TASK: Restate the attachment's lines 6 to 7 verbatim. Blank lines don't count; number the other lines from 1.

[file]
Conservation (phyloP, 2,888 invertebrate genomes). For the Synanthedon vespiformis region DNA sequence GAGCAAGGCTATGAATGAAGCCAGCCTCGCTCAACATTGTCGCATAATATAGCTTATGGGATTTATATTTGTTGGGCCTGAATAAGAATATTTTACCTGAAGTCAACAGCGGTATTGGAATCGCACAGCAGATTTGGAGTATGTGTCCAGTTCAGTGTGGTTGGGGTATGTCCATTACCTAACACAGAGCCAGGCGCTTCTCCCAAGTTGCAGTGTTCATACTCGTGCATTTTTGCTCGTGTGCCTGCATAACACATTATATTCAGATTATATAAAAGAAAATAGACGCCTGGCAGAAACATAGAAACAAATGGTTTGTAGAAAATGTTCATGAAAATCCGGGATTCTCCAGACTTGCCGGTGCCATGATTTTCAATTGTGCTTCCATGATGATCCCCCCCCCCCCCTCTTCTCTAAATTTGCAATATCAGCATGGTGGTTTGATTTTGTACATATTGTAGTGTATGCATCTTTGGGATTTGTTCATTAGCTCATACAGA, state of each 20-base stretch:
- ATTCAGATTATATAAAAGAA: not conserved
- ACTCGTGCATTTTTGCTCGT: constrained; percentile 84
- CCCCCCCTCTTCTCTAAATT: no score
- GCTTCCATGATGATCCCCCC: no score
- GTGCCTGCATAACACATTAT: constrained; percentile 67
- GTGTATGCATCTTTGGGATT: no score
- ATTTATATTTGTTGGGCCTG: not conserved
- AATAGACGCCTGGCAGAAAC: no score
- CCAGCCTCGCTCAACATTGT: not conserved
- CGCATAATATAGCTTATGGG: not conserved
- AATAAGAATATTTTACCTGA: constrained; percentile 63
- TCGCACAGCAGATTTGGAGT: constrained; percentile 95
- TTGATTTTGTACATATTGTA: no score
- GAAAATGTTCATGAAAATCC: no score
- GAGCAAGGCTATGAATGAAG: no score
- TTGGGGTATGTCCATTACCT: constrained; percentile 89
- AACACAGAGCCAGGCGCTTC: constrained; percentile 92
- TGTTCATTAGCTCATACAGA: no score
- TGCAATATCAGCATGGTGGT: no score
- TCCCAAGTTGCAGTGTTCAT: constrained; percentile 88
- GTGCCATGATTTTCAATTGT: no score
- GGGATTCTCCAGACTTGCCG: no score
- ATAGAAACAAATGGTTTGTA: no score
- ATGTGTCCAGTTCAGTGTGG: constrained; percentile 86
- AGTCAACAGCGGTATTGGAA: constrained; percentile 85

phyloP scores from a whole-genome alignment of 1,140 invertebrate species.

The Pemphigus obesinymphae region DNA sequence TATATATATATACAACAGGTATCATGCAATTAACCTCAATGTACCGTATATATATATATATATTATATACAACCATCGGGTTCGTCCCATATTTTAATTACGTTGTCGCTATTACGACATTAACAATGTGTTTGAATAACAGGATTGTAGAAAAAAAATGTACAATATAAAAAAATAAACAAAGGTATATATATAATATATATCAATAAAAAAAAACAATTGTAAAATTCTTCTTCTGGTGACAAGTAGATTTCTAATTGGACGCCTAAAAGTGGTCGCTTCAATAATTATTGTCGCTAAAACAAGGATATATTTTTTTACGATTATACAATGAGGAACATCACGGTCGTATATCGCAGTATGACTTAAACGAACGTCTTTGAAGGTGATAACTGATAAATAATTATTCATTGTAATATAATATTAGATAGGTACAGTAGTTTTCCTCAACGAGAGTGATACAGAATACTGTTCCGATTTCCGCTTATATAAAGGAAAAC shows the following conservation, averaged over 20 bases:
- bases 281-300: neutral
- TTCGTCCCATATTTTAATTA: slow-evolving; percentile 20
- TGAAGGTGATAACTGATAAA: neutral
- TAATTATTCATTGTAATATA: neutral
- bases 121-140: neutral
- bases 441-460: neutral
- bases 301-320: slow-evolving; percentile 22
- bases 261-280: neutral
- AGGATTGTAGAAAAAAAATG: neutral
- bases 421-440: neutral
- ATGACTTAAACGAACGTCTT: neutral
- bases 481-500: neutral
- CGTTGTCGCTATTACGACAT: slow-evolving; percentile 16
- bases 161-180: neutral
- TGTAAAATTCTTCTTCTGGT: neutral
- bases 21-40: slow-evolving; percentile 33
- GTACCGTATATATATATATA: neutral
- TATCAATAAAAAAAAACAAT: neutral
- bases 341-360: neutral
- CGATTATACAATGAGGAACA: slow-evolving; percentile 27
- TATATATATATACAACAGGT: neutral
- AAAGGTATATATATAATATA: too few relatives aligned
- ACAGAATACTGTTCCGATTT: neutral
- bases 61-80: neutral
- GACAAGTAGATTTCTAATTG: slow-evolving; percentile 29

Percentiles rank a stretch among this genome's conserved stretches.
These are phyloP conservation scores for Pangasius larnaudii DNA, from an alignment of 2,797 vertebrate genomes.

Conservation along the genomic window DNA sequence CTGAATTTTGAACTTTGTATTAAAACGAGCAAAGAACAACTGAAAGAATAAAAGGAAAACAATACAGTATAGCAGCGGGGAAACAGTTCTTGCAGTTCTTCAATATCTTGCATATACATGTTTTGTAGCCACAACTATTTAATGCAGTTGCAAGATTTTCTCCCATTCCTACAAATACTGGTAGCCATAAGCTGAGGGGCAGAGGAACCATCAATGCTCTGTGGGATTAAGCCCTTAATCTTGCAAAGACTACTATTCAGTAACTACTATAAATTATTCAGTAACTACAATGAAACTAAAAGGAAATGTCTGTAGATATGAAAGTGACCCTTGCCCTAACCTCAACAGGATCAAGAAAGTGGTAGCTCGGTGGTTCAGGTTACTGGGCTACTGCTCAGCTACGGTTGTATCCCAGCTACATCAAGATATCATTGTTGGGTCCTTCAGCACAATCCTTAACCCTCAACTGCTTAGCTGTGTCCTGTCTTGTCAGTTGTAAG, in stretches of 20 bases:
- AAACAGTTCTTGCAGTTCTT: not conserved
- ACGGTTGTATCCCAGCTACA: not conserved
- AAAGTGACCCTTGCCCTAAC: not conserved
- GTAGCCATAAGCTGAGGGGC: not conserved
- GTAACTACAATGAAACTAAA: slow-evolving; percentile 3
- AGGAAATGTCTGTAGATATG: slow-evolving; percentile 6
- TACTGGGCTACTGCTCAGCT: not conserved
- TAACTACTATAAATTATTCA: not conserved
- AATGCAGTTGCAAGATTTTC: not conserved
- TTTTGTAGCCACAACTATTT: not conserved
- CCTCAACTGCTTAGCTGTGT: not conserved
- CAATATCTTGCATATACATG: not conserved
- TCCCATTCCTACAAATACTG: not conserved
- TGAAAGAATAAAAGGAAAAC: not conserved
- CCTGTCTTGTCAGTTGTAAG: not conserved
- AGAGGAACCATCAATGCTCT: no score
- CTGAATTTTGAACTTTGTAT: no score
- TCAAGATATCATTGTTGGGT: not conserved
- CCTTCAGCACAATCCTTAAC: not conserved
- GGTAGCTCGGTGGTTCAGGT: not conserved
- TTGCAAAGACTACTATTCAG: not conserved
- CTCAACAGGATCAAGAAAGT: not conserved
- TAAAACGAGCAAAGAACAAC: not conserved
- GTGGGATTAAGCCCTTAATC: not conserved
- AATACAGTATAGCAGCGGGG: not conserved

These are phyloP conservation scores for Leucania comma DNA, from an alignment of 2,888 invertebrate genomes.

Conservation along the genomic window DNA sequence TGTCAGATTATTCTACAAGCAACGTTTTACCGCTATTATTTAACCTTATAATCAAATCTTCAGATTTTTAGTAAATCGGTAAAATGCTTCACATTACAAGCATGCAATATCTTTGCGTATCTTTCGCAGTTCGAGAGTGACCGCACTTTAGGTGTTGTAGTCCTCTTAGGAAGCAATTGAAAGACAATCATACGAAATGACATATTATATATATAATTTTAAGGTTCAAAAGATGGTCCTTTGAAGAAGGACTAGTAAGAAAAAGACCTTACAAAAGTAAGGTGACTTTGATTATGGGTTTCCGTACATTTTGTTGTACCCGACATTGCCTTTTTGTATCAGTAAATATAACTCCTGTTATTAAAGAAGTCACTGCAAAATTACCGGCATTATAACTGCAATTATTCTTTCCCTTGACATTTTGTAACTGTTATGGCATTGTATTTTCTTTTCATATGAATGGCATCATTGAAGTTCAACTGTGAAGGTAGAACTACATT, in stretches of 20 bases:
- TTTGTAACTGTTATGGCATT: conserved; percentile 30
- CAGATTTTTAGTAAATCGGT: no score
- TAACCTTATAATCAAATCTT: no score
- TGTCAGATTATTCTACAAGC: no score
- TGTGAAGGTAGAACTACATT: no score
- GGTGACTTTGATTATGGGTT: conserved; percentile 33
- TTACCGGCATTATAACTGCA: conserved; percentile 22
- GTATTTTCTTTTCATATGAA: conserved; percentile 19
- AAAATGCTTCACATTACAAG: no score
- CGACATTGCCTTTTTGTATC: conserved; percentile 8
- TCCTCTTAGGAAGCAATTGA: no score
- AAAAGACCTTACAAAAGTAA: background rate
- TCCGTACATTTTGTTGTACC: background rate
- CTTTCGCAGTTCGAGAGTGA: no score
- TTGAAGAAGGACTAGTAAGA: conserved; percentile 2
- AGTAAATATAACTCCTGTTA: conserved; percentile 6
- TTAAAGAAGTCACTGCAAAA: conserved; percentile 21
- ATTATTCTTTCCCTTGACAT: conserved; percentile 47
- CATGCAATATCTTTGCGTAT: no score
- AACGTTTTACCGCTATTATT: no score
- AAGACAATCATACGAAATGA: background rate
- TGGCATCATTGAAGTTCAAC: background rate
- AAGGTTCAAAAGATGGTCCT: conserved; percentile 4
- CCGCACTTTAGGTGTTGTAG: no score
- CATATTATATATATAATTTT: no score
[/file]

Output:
- GTGCCTGCATAACACATTAT: constrained; percentile 67
- GTGTATGCATCTTTGGGATT: no score